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Is UAC in Windows 8 any different than in Windows 7, I've heard about access tokens and different application privileges, can you shed more light on that?

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As part of UAC, Windows 8 by default detects application installations and prompts users for elevation to continue the installation. Installation packages for UAC-compliant applications is application manifest that contain run-level designations to help track required privileges. Application manifests define the application's privileges as one of the following:

RunAsInvoker

Run the application with the same privileges as the user. Any user can run the application. For a standard user or a user who is a member of the Administrators group, the application runs with a standard access token. The application runs with higher privileges only if the parent process from which it is started has an administrator access token. For example, if you open an elevated Command Prompt window and then start an application from this window, the application runs with an administrator access token.

RunAsHighest

Run the application with the highest privileges of the user. The application can be run by both administrator users and standard users. The tasks the application can perform depend on the user's privileges. For a standard user, the application runs with a standard access token. For a user who is a member of a group with additional privileges, such as the Backup Operators, Server Operators, or Account Operators group, the application runs with a partial administrator access token that contains only the privileges the user has been granted. For a user who is a member of the Administrator group, the application runs with a full administrator access token.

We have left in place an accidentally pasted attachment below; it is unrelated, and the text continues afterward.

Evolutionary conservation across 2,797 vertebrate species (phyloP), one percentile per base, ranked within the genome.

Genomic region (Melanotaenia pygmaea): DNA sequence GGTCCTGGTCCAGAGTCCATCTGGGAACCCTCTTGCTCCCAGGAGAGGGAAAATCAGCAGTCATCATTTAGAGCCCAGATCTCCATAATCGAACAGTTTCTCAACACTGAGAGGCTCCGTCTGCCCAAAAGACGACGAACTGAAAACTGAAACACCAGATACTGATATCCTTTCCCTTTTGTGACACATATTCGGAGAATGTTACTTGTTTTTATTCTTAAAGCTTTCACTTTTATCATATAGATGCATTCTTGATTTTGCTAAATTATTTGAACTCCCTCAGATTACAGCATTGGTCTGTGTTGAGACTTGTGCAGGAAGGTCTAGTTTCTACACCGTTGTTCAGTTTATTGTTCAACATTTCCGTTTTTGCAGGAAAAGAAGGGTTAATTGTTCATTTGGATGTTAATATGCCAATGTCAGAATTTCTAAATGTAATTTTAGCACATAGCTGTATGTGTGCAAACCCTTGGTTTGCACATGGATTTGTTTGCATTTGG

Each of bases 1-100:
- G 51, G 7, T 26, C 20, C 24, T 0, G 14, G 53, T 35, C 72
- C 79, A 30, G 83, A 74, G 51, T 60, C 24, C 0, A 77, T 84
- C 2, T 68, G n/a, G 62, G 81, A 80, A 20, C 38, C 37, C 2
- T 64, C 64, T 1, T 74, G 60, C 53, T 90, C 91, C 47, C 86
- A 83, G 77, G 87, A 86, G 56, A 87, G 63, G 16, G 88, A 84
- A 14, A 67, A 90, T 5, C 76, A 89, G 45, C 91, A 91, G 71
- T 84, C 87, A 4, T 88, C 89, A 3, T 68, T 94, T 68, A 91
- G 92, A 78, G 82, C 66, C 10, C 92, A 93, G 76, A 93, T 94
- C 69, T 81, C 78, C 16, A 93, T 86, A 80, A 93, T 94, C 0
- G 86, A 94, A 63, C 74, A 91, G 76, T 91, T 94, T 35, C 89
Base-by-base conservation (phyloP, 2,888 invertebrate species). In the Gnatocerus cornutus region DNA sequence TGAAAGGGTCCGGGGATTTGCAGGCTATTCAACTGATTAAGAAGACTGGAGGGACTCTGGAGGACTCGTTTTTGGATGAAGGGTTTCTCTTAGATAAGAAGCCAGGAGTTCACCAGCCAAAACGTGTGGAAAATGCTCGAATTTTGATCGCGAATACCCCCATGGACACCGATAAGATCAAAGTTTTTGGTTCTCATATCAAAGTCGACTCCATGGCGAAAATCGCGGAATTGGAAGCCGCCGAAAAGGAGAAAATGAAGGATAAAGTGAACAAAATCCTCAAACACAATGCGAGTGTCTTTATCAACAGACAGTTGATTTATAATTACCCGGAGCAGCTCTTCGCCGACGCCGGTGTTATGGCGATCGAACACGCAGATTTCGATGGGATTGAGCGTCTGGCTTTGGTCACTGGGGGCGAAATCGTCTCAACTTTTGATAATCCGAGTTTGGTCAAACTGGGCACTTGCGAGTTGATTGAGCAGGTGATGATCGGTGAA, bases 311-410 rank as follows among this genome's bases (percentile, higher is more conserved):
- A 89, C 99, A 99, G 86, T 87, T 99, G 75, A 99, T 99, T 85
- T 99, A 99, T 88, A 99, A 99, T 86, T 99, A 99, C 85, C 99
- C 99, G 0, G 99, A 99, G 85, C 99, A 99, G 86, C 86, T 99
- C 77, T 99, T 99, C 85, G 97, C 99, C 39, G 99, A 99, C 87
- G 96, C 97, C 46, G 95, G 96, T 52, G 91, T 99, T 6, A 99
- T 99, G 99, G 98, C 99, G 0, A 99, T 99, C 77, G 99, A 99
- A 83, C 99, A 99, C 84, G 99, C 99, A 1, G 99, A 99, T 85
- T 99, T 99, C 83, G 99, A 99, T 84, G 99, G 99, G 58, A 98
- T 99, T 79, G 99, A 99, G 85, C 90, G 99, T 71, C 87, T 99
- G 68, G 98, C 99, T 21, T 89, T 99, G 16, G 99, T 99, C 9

RunAsAdmin

Run the application with administrator privileges. Only administrators can run the application. For a standard user or a user who is a member of group with additional privileges, the application runs only if the user can be prompted for credentials required to run in elevated mode or if the application is started from an elevated process, such as an elevated Command Prompt window. For a user who is a member of the Administrators group, the application runs with administrator access token.

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Ok, so this is just copied from blogs.msdn.com/b/microsoft_press/archive/2009/08/27/… with Windows 7 changed to Windows 8? How is that different? –  Ƭᴇcʜιᴇ007 Oct 13 '12 at 2:15
    
I wasn't aware of that, I am reading that author's pocket consultant to Windows 8. He must have copied that.... I know, I know, I should have checked.... –  Darius Oct 13 '12 at 2:35
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